European Year of Citizens 2013 launched in Dublin
25 January 2013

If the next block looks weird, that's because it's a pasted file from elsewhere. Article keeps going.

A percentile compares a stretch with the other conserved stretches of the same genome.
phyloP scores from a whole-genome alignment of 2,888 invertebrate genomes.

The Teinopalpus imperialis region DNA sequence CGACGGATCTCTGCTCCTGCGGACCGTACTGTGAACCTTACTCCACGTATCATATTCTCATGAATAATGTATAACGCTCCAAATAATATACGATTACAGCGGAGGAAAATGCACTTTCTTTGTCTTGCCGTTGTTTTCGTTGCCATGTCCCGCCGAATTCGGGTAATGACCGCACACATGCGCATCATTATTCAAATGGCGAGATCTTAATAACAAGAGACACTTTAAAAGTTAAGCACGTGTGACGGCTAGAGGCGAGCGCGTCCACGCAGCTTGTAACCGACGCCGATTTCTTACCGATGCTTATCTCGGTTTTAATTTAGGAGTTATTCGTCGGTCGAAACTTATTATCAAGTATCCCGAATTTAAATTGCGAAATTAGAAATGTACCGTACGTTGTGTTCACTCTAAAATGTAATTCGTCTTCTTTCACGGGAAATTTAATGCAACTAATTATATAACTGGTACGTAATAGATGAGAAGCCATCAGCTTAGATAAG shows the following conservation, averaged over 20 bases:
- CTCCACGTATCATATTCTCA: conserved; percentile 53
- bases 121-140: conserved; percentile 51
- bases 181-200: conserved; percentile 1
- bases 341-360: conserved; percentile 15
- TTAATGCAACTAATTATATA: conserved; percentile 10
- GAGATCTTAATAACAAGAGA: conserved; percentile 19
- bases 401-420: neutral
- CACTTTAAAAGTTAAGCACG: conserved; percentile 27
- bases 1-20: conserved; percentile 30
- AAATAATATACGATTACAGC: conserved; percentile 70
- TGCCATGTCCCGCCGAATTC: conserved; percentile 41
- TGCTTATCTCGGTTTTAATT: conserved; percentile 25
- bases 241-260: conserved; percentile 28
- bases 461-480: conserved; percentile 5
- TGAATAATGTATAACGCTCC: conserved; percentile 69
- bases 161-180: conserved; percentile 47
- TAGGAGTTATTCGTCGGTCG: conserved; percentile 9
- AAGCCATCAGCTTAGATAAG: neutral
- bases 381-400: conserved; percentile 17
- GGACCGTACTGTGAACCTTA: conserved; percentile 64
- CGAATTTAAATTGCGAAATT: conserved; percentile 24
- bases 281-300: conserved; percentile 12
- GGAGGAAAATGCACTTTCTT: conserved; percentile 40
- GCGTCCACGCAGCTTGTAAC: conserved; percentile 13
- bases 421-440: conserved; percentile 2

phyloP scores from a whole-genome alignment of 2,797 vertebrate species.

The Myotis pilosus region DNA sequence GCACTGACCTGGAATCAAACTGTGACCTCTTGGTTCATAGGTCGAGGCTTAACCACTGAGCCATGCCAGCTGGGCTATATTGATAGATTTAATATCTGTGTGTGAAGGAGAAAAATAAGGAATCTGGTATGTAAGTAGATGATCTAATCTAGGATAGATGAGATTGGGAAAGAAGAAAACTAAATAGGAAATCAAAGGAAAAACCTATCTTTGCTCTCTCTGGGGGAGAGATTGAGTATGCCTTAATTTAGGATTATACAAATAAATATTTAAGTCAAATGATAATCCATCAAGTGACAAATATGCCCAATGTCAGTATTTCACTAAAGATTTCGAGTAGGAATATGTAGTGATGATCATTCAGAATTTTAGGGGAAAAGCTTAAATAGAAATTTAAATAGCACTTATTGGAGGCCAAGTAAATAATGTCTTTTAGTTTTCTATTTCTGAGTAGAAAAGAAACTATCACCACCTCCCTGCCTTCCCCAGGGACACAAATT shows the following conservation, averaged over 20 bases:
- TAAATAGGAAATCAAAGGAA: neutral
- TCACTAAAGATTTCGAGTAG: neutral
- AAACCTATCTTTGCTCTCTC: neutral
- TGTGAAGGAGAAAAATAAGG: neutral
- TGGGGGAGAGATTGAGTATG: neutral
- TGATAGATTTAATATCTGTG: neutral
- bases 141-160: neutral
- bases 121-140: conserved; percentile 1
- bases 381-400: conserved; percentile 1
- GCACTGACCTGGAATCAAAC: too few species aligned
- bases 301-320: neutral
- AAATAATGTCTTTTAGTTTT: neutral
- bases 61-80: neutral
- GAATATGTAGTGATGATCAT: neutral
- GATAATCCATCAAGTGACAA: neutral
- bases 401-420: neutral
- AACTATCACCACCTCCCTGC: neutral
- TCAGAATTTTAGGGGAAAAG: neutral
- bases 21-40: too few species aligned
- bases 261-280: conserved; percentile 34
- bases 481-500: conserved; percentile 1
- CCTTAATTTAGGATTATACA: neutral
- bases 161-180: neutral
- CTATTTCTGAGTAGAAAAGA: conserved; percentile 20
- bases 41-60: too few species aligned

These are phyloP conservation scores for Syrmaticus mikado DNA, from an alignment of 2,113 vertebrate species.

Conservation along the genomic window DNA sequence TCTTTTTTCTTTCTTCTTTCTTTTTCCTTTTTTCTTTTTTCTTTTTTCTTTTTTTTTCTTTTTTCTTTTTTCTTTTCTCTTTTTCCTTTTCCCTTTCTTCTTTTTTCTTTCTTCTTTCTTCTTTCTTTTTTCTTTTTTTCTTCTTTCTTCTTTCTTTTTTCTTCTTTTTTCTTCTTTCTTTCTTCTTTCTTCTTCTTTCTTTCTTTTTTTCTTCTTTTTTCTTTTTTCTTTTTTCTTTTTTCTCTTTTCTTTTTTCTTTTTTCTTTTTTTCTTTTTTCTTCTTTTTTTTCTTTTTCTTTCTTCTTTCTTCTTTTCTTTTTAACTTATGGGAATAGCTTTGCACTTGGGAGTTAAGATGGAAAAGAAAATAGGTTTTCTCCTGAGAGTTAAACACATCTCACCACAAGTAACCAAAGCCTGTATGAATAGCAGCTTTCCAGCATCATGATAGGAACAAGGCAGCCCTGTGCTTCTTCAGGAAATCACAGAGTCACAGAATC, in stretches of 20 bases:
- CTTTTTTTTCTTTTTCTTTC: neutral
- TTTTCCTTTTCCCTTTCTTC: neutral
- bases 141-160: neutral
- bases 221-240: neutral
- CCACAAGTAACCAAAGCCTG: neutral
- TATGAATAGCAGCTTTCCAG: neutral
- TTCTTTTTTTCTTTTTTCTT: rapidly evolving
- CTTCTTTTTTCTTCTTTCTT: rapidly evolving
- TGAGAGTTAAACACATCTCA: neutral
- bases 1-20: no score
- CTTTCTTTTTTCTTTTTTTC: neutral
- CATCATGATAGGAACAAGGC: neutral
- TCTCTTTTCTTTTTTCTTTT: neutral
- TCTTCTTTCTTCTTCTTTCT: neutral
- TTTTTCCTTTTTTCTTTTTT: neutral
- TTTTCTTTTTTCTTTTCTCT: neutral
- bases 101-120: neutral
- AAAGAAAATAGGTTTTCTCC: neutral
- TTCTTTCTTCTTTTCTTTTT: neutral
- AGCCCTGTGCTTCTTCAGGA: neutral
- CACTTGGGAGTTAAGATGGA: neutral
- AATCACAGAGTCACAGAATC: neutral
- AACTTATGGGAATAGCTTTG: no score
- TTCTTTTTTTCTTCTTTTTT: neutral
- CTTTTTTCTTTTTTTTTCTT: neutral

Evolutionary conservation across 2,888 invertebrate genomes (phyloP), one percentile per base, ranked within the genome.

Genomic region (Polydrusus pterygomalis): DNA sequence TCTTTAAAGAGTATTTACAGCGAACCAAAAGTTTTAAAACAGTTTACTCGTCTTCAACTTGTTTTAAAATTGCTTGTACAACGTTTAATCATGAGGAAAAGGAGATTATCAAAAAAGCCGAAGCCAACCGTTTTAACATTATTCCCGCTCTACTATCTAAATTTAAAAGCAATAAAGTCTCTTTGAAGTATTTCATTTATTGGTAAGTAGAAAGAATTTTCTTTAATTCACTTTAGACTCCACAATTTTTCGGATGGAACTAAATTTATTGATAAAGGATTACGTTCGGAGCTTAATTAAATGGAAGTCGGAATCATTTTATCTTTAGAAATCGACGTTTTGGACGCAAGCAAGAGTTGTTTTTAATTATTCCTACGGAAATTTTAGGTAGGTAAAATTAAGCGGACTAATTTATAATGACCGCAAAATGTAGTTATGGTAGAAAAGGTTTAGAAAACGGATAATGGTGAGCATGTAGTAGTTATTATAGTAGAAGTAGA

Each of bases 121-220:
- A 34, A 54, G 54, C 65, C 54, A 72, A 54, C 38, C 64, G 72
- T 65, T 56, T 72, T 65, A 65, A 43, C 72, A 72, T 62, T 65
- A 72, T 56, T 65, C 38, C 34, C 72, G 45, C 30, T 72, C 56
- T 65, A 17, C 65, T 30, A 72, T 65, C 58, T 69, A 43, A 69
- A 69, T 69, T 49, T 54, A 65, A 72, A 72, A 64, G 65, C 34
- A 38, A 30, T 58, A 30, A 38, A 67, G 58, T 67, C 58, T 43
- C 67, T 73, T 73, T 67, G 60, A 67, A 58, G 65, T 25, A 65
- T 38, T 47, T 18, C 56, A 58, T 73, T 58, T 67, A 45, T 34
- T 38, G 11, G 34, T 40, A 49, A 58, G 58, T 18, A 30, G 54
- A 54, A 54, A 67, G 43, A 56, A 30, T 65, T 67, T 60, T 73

The European Year of Citizens 2013 has been launched in Dublin by Taoiseach Enda Kenny, Tánaiste Eamon Gilmore and the President of the European Commission, José Manuel Barroso. The objective of the Year is to to ensure that people know their rights as EU citizens and how to exercise them to the full. The Year of Citizens will also encourage public debate about what EU citizenship means for the people of the EU. As well as acknowledging what has been achieved together in Europe, we need to focus on what the EU means for individual citizens. People should be aware of what membership of the EU means and how they can take the fullest benefit to improve their lives. And at a time when part of Europe’s response to shared challenges is through deeper integration, it is more important than ever that the Union be transparent, and accountable, to its citizens. (Taoiseach Enda Kenny) The launch was held in Dublin City Hall, in front of 200 people from all walks of life who had registered to take part in the first Citizens’ Dialogue of the Year. The debate, facilitated by broadcaster Pat Kenny, centred on the current economic crisis, the rights and benefits of EU citizenship and what the EU is likely to look like in the year 2020. The economic crisis has seen levels of public trust suffer at national and EU levels. We need to act to restore that trust and to empower our citizens. During the next six months, the Irish Presidency is committed to prioritising those measures on the EU agenda that can help to restore financial and economic stability in Europe and create the conditions for sustainable jobs and growth – issues that are of direct concern to all our citizens. (Tánaiste Eamon Gilmore) The Citizens’ Dialogue which followed the leaders’ opening statements was an extensive engagement between the participating citizens, the Vice-President of the European Commission Viviane Reding and the Minister of State for European Affairs, Lucinda Creighton. I am delighted to have this opportunity to engage with people on what the EU mean to us. This is the beginning of a process that will seek the views of citizens across Ireland and Europe on the kind of EU we want and our place in its future. Here we will hold a series of events across the country to talk about where we are and where we should be going. I'm very excited by the opportunity the Year of Citizens presents. (Minister of State Lucinda Creighton) The Citizens’ Dialogue has been organised by the European Movement Ireland on behalf of the European Commission and the Irish Government. It is part of a series of Dialogues taking place across Europe about the future of Europe.